All research faculty, staff, students, and supporters enjoyed a luncheon followed by poster presentations featuring the latest laboratory projects.Kutz,-L-and-Tamski,-H_Retreat2015    Chaudry,-_Retreat2015

The featured speaker, Sean Thatcher, Ph.D., Research Assistant Professor of Pharmacology and Nutritional Sciences at the Cardiovascular Research Center, University of Kentucky, is a graduate of Marshall University’s Biomedical Sciences Ph.D. program.


He presented “Possibilities and Pitfalls: Stories of an Early Career Investigator.” In addition to discussing his current research, he offered some “real-world” advice to students about how to manage their careers.

Attendees also heard from two BMS Faculty.


Richard Egleton, Ph.D., Co-Director of BMS, detailed the work on Neonatal Abstinence Syndrome (NAS) that is studied by several researchers in the areas of neuroscience and developmental biology research.







The various investigations performed by infectious and immunological disease researchers were summarized by Tim Long, Ph.D., Assistant Professor, School of Pharmacy.





Awards for excellence within the program were also part of the Retreat. Todd Green, Ph.D., Co-Director of Biomedical Sciences, had the honor of making the following announcements:

The Goran Boskovic, Ph.D. Best Academic Performance for a First Year BMS Medical Sciences Student went to Amanda Krauss.

Krauss,-A-and-Green,-T_Retreat2015Roy Al Ahmar, Ph.D. student was the winner of the Goran Boskovic, Ph.D. Award for Best Academic Performance for a First Year Research Student.
Al Ahamar, R and Green, T_Retreat2015

The award for Best Research Performance This Year, which includes funds to attend a national research conference, was given to Chris Racine, Ph.D. Candidate.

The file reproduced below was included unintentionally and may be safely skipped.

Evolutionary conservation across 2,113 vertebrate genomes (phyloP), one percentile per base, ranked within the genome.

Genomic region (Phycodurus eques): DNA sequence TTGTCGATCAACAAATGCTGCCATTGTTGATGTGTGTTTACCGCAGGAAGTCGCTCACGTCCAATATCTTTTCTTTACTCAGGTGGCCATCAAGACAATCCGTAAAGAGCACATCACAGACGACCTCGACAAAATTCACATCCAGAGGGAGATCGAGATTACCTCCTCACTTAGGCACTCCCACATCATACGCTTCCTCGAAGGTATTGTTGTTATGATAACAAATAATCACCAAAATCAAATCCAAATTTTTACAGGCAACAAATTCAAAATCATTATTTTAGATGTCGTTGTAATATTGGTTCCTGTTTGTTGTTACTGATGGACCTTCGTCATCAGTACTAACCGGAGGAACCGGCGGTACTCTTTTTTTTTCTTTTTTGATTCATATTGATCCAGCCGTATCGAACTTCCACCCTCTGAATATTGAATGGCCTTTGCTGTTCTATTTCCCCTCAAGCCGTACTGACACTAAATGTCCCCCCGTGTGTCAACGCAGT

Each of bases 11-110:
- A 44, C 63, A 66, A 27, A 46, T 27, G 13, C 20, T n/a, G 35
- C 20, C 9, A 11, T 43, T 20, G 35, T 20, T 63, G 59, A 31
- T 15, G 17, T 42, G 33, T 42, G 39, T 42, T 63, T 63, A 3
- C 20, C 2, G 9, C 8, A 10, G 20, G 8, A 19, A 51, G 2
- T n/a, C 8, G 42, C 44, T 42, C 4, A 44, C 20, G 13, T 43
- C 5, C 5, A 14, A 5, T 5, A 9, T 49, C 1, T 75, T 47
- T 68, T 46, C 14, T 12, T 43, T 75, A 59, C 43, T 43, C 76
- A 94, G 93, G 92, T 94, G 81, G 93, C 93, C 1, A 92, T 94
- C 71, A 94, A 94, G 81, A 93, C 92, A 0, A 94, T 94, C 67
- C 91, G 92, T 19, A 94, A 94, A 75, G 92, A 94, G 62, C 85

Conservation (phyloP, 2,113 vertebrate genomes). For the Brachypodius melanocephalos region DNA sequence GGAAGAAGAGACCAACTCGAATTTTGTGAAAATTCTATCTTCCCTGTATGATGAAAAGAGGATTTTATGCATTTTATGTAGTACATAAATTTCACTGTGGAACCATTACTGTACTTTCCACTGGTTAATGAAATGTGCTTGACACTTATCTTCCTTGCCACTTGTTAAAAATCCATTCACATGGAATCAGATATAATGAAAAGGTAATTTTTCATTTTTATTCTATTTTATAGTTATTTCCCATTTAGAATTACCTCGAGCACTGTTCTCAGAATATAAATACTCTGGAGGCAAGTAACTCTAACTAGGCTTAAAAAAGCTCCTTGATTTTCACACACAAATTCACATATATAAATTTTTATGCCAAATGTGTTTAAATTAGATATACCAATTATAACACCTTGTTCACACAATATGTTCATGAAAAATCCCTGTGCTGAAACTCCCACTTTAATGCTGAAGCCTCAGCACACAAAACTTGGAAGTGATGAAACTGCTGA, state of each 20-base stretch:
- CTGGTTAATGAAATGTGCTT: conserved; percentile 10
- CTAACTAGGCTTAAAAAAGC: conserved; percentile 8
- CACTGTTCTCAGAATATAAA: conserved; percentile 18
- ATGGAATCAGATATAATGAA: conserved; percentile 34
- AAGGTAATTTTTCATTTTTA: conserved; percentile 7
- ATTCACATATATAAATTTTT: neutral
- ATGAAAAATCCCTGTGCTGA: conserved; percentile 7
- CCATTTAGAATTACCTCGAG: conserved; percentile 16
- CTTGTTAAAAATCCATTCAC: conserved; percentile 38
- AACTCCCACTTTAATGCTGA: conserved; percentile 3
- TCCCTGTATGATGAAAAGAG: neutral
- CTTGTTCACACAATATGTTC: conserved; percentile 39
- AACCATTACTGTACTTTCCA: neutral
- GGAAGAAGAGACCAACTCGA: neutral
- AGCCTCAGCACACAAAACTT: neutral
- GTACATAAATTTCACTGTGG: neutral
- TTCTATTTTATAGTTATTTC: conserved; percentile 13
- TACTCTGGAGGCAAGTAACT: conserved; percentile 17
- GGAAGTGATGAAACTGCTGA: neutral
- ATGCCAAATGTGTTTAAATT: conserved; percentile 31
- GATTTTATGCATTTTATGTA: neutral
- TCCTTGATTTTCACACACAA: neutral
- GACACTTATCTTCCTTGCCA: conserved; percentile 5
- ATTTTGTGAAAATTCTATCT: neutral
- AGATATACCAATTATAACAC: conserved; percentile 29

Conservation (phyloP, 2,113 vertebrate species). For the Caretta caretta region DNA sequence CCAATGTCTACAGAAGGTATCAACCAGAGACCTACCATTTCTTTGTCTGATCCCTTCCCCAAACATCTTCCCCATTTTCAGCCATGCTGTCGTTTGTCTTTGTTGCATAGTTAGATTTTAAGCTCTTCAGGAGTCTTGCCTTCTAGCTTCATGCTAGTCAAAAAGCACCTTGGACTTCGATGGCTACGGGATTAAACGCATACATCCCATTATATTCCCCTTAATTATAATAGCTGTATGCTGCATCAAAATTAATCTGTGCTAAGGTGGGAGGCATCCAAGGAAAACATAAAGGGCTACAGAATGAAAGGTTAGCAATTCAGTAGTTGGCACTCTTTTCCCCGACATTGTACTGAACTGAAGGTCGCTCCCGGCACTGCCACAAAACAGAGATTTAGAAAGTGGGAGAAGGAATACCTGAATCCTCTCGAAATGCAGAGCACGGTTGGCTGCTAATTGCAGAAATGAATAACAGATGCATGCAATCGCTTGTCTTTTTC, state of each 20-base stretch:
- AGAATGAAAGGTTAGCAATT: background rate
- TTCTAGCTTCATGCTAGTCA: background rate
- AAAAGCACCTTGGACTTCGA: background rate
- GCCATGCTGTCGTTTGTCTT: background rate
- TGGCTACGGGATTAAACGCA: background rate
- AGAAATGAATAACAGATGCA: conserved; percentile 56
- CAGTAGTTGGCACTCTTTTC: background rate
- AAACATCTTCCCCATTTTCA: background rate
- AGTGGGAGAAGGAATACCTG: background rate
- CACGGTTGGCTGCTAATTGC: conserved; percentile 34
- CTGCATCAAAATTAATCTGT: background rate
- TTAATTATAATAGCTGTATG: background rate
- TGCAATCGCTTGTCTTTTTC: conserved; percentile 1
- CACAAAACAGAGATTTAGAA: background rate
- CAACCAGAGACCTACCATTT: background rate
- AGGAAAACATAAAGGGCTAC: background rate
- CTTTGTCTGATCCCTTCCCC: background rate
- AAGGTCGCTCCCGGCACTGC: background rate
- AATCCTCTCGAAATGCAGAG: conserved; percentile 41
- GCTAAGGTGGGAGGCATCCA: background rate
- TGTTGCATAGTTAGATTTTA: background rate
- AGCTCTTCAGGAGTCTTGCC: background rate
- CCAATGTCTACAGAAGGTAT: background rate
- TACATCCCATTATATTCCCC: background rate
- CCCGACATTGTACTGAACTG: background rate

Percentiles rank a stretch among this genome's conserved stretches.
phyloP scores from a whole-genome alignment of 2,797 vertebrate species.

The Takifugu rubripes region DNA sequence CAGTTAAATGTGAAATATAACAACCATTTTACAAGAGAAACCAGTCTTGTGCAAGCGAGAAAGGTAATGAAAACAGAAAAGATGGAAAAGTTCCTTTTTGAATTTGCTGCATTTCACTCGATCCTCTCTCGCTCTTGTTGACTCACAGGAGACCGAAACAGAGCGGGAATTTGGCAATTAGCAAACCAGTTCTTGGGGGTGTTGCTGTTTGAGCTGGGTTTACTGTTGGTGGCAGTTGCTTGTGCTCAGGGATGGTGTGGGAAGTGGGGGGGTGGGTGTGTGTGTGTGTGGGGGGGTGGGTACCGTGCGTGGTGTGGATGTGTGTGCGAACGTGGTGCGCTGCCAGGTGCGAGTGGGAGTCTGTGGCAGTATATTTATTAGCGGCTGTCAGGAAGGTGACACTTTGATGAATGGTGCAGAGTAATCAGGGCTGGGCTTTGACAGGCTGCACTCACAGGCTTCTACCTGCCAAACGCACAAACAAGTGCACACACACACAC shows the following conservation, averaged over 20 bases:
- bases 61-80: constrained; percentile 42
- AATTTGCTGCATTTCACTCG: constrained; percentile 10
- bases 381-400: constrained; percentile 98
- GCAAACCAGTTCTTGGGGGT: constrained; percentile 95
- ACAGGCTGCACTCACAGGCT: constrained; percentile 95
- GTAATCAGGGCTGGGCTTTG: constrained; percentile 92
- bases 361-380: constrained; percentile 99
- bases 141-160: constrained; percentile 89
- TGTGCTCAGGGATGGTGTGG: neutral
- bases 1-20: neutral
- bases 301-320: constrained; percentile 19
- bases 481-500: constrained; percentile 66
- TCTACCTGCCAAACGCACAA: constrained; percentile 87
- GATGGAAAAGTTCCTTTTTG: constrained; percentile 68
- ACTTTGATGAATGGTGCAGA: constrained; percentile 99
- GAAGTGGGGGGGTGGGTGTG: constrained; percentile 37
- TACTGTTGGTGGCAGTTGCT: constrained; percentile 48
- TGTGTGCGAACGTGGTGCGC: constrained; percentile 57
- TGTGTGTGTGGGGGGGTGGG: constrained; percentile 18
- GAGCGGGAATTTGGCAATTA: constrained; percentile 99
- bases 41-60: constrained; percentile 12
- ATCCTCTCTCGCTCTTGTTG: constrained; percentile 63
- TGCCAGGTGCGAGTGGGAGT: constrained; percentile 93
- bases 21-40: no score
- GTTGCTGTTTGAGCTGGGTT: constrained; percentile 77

Kristeena Wright, Ph.D. Candidate, was awarded Best Overall Performance as a Graduate Student and will receive funds to attend an international research meeting.Wright,-K-and-Green,-T_Retreat2015

The Graduate Student Organization (GSO) President, Rachel Murphy, presented awards for:


Best Faculty: Richard Egleton, Ph.D.







Best Staff: Kelly Carothers, Assistant Graduate Recruiter and Summer Research Internship for Minority Students (SRIMS) Coordinator





GSO Scholarship, Ph.D.: Taha Ahmad, Ph.D. Candidate   Amad,-T-and-Murphy,-R_Retreat2015   11_MedSci_Preeya_Shah

                                          GSO Scholarship, Medical SciencesPreeya Shah, M.S.

Congratulations to all of the award winners and a big thank you to the Biomedical Sciences Graduate Program for hosting this important event.

2015 West Virginia Research Symposium

The 2015 West Virginia Research Symposium took place at Marshall University this year.

Romero, Sofia_posterUndergraduate students participating in the WV-Idea Network for Biomedical Research Excellence (WV-INBRE) program at both Marshall University and West Virginia University, Summer Research Internship for Minority Students (SRIMS), American Heart Association Undergraduate Summer Internship Research (AHA-USIR), Summer Undergraduate Research Experience (SURE) and summer researchers from several West Virginia universities and colleges presented posters detailing their summer research. Also included were WV-INBRE Fellows (high school and college faculty.)2015Symposium_Tate, J & S.-Lopez, N

2015Symposium_Stafford, R







Marshall hosted WV-INBRE, SRIMS and AHA-USIR members in our graduate biomedical research laboratories for nine weeks. In addition to their experiments, students had social networking opportunities and workshops on topics from laboratory safety to career and graduate school preparation.


We were pleased to welcome so many talented people to Huntington and our campus. The quality of work, evident in the laboratories and presentations, and the enthusiasm for research resulted in a very rewarding and energetic symposium. Thank you to all the planners, participants, faculty and staff who make this possible each year!